The Marine Iraq War veteran decorated Marine who was assaulted and robbed outside a McDonald’s in Washington, D.C., McDonald’s wants everyone to stop using what happened to him as an excuse to inflame racial tensions.
Former Sgt. Christopher Marquez was knocked unconscious on Feb. 12 while leaving a restaurant in Chinatown. He told Marine Corps Times that prior to the attack, a group of people was very confrontational with him and asked him "if I think that black lives mattered."
Marquez, a Bronze Star with combat valor recipient, Mraquez said he does not condone people citing the attack on him to make racial slurs on social media. He also would like the Black Lives Matter movement to condemn what happened to him because he feels the mugging was racially motivated.
"Even though this was a racially motivated attack, more violence or hate is not the answer," Marquez said Thursday in an email to Marine Corps Times. "These people want to create more racism and division in our country because it serves their narrative. The best way to counter this cowardly movement is to be united and not divided."
Marquez said he strongly condemns any acts of retaliation and encourages people to have faith in the Washington DC police department and judicial system.
The police report of the Feb. 12 incident does not ascribe a motive to Marquez' attackers. In the brief narrative of events, police wrote that the suspects began to argue with Marquez and called him a racist. The police report quotes Marquez as responding by saying, "I am not even talking to you and that's your opinion."
Police released surveillance footage on Thursday showing three people they want to speak with in connection with the attack: A black male wearing a white tank top, a black female and a third person whose gender cannot be determined from the surveillance video.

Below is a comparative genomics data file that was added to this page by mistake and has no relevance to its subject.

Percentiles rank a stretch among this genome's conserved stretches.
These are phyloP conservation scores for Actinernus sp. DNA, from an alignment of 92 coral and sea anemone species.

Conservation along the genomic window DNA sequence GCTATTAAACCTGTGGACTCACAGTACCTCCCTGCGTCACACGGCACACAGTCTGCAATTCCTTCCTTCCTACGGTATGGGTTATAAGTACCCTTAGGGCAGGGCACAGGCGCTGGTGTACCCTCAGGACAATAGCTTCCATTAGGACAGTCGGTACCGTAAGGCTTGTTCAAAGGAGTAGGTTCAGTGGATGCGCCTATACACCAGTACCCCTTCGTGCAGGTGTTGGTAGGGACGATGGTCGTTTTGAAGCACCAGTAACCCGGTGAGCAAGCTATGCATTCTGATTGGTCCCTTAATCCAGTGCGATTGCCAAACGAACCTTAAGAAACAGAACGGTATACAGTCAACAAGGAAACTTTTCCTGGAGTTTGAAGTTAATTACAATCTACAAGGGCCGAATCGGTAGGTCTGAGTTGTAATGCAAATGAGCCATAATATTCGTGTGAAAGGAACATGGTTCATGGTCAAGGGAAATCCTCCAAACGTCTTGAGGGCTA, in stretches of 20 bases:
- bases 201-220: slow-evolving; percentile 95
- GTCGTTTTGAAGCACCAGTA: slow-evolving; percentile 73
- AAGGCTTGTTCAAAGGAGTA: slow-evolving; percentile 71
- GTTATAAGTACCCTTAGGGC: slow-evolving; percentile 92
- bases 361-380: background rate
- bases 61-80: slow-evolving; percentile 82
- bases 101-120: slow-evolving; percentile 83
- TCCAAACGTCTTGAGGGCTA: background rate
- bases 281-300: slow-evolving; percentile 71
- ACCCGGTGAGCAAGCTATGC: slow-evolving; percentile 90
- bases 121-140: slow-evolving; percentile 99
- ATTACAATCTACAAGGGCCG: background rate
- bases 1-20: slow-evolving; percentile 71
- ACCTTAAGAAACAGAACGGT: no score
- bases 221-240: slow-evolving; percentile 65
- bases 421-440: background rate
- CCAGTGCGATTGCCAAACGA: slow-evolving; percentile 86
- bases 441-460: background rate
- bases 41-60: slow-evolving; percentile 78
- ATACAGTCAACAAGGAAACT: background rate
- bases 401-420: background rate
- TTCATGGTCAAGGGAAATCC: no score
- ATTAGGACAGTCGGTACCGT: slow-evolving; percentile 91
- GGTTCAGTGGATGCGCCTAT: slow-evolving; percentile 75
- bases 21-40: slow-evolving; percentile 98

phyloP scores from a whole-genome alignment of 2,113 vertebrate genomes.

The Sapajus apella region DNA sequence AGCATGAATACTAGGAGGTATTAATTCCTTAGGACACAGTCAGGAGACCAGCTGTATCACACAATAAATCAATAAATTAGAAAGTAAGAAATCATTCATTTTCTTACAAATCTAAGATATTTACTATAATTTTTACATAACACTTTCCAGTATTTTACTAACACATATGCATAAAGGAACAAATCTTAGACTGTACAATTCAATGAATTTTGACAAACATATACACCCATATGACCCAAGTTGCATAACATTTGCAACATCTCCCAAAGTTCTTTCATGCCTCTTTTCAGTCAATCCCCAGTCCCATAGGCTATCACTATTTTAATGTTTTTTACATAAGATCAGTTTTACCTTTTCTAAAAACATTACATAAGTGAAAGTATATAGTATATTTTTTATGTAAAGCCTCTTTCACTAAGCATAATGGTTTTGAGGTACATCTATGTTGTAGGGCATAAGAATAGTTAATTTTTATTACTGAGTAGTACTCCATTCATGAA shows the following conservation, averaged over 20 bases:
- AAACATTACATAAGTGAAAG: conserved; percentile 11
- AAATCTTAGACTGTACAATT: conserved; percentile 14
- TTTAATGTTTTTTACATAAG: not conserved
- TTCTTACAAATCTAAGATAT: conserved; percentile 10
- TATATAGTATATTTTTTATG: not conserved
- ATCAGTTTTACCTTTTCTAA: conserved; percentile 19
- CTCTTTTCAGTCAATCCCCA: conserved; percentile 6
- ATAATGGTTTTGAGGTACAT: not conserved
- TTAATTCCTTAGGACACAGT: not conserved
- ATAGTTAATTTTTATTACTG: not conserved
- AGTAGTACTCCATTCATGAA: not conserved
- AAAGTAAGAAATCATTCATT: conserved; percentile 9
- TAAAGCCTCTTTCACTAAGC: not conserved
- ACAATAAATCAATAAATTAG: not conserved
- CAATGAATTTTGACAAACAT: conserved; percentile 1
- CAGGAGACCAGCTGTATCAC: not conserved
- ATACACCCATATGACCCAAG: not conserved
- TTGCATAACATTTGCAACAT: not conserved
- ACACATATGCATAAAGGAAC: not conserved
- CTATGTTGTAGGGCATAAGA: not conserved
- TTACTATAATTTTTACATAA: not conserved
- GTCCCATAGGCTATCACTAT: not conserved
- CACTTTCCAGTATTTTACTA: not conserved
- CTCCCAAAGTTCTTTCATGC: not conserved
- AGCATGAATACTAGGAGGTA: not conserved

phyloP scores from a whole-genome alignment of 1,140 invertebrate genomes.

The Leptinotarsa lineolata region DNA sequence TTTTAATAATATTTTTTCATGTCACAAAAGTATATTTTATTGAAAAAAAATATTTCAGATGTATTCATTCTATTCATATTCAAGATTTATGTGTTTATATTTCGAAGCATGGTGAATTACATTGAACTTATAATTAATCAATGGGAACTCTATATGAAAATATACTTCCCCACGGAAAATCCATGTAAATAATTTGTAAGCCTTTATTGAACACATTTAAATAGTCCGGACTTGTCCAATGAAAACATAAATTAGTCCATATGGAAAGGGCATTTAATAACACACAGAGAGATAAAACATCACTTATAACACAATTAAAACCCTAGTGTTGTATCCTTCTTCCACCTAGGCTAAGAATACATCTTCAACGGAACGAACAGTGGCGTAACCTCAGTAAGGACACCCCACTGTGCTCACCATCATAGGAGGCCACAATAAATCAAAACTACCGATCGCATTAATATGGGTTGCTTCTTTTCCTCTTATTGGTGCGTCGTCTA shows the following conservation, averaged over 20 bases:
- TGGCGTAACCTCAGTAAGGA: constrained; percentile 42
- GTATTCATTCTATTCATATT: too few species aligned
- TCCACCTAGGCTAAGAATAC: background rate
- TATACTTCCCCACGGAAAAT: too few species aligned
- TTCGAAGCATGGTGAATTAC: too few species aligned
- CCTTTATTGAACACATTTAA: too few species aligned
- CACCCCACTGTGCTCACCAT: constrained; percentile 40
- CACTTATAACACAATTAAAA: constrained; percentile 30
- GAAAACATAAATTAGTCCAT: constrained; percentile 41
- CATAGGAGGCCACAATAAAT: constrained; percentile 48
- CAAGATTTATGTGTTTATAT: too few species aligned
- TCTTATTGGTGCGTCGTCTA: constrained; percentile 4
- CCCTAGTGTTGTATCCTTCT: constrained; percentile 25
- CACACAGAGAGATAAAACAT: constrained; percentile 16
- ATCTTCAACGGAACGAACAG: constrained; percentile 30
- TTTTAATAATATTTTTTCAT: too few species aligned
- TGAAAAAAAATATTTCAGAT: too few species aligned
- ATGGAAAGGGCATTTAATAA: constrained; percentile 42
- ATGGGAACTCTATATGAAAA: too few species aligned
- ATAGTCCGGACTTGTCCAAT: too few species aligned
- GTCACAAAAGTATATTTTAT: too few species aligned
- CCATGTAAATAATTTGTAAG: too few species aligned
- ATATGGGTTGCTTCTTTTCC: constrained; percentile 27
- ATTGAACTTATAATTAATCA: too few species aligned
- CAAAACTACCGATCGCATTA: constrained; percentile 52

On Thursday, Marquez Mraquez condemned anyone who is trying to exploit the violence against him to attack others.
"The people who attacked me were racist, obviously," he told Marine Corps Times. "It would serve their purpose if they created more racism out of this, more chaos, because that's what they want."
While Marquez is strongly critical of the Black Lives Matter movement, he is also urging people top stop using social media to make racial slurs and unfounded accusations against African Americans.
"That's just increasing people's anger on these matters," Marquez said. "People need to condemn this, regardless of their skin color. If someone commits a racist crime, it's a racist crime."
Marquez was awarded the Bronze Star with "V" device for refusing to leave his team leader while under intense fire in Fallujah, Iraq, in November 2004. He was eventually able to drag his mortally wounded team leader to a position of relative safety.
Later, Marquez helped carry then-1st Sgt. Bradley Kasal out of Fallujah's infamous "Hell House." A photographer captured the moment, which became an iconic image of the war. A bloodied Kasal had his arm draped over Marquez' neck, M9 pistol firmly in hand.
"That was a crazy deployment," Marquez told Marine Corps Times on Monday. "There were constant firefights all over the place."
Investigators advise people who can identify the suspects to call police at (202)727-9099 or text your tip to the Department's TEXT TIP LINE to 50411.